SOUTHINGTON – Desmond's Army Animal Law Advocates is offering a $1,500 reward for information leading to the arrest and prosecution of the person or persons responsible for abandoning six kittens near Crescent Lake.
Zilla Monstella, one of the co-founders of Desmond’s Army, said the kittens were abandoned this Monday.
“They are now with the Southington Animal Control, who found someone to foster them,” she said. “Their eyes were open, which means they are apparently old enough to be away from their mother and not require bottle feeding.”
Monstella said Desmond’s Army offered the reward because abandoning animals is a crime in the state.
“We’re seeing it happen a lot ever since the pandemic,” she said. “It’s an epidemic at this point. People are abandoning animals instead of reaching out to animal control because they still have this misconception of a dog catcher chasing animals around with a net on a pole and then putting them down if they are caught. That is not true anymore; most Animal Control officers are in their field because they love animals.”
Monstella noted the Southington Animal Control “does a wonderful job” of caring for animals like the abandoned kittens.
Monstella urged those who are struggling to take care of their animals to reach out to organizations that provide assistance, such as the Hartford-based “No Animal Left Unfed,” the Plainville Pet Food Pantry, based in the Plainville Police Station, or Winsted-based “For the love of Jack, Inc.”
Monstella also encouraged people to spay and neuter their pets. Some people, she said, abandon kittens and puppies when they don’t expect their pets to give birth.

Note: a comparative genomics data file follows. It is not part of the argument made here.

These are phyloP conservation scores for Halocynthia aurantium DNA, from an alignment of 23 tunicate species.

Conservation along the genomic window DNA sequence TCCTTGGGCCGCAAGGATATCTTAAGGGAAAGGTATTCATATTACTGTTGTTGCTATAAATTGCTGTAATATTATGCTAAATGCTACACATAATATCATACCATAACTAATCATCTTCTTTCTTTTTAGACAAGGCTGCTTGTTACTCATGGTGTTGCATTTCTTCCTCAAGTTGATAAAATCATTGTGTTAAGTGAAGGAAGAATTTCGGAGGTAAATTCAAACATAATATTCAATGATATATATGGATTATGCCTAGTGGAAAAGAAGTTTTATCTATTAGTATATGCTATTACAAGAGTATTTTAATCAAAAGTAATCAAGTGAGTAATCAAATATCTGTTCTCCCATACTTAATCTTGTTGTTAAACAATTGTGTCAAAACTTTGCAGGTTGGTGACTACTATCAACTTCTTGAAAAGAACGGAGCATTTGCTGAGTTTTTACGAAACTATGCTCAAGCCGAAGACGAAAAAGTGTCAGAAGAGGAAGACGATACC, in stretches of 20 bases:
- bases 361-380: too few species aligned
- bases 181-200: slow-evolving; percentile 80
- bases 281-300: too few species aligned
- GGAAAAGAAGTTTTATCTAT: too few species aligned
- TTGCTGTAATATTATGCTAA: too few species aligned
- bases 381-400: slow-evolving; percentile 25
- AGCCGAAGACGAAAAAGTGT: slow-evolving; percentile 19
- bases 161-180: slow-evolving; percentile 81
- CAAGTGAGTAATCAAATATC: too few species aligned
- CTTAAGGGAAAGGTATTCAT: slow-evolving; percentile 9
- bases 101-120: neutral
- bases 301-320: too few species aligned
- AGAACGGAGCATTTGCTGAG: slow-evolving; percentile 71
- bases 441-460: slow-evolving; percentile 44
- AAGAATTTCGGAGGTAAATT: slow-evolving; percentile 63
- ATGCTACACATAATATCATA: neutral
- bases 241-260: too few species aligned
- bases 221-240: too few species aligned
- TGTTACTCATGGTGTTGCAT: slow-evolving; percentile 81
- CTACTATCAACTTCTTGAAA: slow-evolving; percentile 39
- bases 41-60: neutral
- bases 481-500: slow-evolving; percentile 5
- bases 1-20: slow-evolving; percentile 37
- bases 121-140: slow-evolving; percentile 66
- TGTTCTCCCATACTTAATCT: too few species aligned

“If you can’t afford to go to a veterinarian, there are some clinics that offer spay and neuter services at a reduced rate,” she said. “The TEAM mobile unit travels the state and you can make an appointment with them.
For more information on the TEAM unit, visit everyanimalmatters.org.
Desmond’s Army was co-founded by Monstella and Christine Kiernan whey they sought conviction for the 2012 killing of a boxer/pit bull mix named Desmond, which was adopted from a New Haven shelter.
“Desmond was adopted out to what seemed to be a lovely family, then there was a breakup and his owner brought him back to the shelter,” Monstella said.
When the ex-boyfriend found out the dog was returned to the shelter, Monstella said, “In retaliation, he adopted Desmond, starved and abused him. In March 2012 they found his body in a trash bag in the woods. A necropsy revealed that his stomach was empty except for toilet paper and trash bags. Several of his ribs had been broken and he was strangled.”
The Desmond case ultimately resulted in the creation of Desmond’s Law – a state program in which a group of lawyers and University of Connecticut law students take up abuse cases pro-bono and work to convict offenders. In Feb. 2016, the federal government declared animal abuse a felony offense.
After the sentencing in Desmond’s case, the group disbanded for a while. However, they were re-energized by a 2016 case where a Bristol woman hung her two dogs. Desmond’s Army is now frequently seen attending court trials for cases of animal abuse.
“We now have 30 active members and we’re up to 1,000 supporters,” Monstella said. “We go to court and sit in the court room so that the judge will be encouraged to hold animal abusers accountable. If the courts know that we’re watching the cases, they know that someone has an interest in justice being carried out. The judge will often mention us during the trial. They know that we’re here so that the animals will have a voice.”
Monstella said those with information can contact Southington Animal Control at 860-628-8053. Southington Animal Control will then contact Desmond’s Army with the name of the tip provider if it leads to a charge.
For more information on Desmond’s Army, or to get involved, email firstname.lastname@example.org
Brian M. Johnson can be reached at 860-973-1806